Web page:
|By TIM THORNBERRY
LAWRENCEBURG, Ky. — As the second post-buyout year for tobacco producers gets underway, many fears have subsided but questions remain as those growers come off a year of drought and black shank in hopes of a kinder growing season.
In 2005, Kentucky saw an estimated decrease in tobacco farms by 43 percent with the lowest total yield of burley tobacco, 136.5 million pounds, since 1927.
University of Kentucky Tobacco Economist Will Snell sees the possibility of a slightly better year, maybe.
“Last year, as anticipated, we had a large number of farmers exiting. Burley acres were down by more than 30 percent which, coupled with a below average yield, resulted in the 2005 burley crop being down by more than 30 percent,” said Snell.
“The 200 million pound U.S. burley crop was much below what the industry needed for both the domestic and export markets. Undoubtedly the companies would like to see more pounds grown this year.”
Earlier in the year, initial price schedules for the coming season indicated little change from last year’s price (($1.55-$1.60 per pound).
“This did not create a lot of excitement for burley farmers to expand,” said Snell. “Consequently on March 1 planting intentions for Kentucky burley farmers were 17 percent lower in 2006. In response to depressed planting intentions, the (tobacco) companies revised their price schedules which resulted in the potential of a 10-15 cent per pound boost in prices for 2006, assuming a good quality crop and if grading practices remain fairly consistent with last year.”
At least one tobacco company, Philip Morris, has offered farmers who increased production by 25 percent more than last year’s 30-cent per pound increase on the additional leaf only. But even with incentives, this year’s production possibilities are still a guess.
Increased costs for fuel, labor and fertilizer coupled with concern over immigration reform not to mention a shortage of plants in some areas has left many farmers still unsure.
Forrest Stevens is a tobacco producer from Anderson County and, along with his father and brothers raises 80,000 pounds of contracted burley. This year Stevens has tried something a little different to help offset fuel and labor expenses.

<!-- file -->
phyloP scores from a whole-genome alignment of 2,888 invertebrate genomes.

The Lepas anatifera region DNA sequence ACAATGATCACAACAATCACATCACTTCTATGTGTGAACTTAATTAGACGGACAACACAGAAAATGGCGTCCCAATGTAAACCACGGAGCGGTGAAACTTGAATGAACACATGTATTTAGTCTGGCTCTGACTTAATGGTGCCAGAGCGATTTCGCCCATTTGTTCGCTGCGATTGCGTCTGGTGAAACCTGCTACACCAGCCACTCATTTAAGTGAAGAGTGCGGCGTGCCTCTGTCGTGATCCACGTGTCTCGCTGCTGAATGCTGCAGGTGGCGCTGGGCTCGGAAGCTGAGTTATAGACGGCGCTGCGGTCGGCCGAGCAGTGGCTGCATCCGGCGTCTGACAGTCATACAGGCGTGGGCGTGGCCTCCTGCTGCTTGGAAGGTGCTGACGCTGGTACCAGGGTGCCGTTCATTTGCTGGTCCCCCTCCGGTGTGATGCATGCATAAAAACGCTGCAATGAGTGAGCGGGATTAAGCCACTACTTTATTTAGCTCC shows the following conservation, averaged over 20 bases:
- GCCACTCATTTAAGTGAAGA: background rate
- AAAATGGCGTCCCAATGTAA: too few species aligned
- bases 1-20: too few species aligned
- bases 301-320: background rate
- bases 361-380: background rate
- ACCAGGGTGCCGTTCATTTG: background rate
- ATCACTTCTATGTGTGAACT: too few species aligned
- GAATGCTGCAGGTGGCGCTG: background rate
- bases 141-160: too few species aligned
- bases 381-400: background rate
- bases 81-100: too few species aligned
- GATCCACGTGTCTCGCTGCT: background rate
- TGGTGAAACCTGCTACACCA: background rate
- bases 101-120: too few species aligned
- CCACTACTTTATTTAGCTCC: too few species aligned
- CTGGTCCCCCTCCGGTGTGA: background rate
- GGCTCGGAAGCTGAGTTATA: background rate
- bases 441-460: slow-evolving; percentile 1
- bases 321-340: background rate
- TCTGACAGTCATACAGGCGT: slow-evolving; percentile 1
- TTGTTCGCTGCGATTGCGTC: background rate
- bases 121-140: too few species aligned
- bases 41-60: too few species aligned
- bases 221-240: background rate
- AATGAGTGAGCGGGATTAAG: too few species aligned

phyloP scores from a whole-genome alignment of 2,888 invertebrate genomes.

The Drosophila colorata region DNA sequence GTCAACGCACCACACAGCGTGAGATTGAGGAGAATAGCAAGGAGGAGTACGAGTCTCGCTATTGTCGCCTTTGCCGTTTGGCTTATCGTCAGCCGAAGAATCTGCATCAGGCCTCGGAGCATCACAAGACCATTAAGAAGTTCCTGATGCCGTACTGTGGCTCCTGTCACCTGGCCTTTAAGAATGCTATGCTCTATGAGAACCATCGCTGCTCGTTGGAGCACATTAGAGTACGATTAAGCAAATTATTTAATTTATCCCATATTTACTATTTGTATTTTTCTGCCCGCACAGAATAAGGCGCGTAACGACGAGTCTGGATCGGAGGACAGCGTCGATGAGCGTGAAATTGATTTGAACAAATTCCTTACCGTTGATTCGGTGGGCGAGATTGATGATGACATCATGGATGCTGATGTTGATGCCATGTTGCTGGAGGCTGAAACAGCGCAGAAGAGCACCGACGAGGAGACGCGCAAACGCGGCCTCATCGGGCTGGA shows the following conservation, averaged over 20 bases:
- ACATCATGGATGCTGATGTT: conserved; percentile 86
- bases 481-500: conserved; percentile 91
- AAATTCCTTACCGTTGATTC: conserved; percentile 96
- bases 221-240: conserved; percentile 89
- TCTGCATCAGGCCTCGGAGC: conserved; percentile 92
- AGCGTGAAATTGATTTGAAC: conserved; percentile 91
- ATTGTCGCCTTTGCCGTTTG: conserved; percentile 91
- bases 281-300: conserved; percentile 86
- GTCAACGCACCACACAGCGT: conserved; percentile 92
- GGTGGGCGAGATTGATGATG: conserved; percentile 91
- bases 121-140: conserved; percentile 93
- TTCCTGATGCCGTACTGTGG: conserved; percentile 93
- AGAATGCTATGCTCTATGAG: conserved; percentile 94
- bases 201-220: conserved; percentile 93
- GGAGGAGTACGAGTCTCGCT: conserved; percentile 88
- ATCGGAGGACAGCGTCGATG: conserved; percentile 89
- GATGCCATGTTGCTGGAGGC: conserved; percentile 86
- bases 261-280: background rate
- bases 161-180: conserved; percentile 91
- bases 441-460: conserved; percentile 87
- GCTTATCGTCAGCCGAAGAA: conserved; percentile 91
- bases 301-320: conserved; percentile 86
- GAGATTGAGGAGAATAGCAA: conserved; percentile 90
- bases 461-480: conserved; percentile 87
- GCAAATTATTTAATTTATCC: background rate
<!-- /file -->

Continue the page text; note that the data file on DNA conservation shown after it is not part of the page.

“We planted about six and a half acres of no-till tobacco this year,” he said. “With the high price of fuel we decided to give it a try. Most people are in the same boat I’m in; we’re growing all we can grow. I’m worried about my 100 percent not an extra 25 percent. If they want me to grow more tobacco they’re going to have to put more money into it to where I can afford to do it.”
R.J. Reynolds’ Spokesman David Howard would not comment on his company’s incentives but he said their contract growers are happy.
“We had a good year last year and are looking for a better year this year,” he said. “We’ve taken on more contract growers and they are very happy with their contracts. While there is no way to speculate on the future, Reynolds is actively trying to get a bigger piece of the pie in the next ten years. If our strategy continues to work, hopefully that will mean good things for our contract growers and future growers.”
That kind of optimism will be needed as problems are already occurring this season. Plant shortages are abundant and now blue mold has been detected in the eastern part of the state. Magoffin County reported the fungus in two locations in young plants, which caused a total loss for the affected farmers.
Anderson Co. Extension Agent Tommy Yankey said he’s worried about finding blue mold so early in the year.
“I’m concerned that we found it this early. We had blue mold a couple of years ago and it created many problems,” he said. “With the shortage of plants, many people will buy out-of-state plants which can bring blue mold with them. Most local plants are of high quality.”
Stevens, who contracts with Philip Morris, said he would probably stay in the tobacco business regardless of what this year brings.
“It’s in my blood, it has to be to fool with it,” he said “I think the price will get better, it has to. We’re getting the same money we got 20 years ago but we’re not paying the same prices for everything that we did 20 years ago. I guess Phillip Morris is looking out for the farmer because they still realize that without the farmer they don’t have anything; they have to have our tobacco.”
This farm news was published in the June 7, 2006 issue of Farm World, serving Indiana, Ohio, Illinois, Kentucky, Michigan and Tennessee.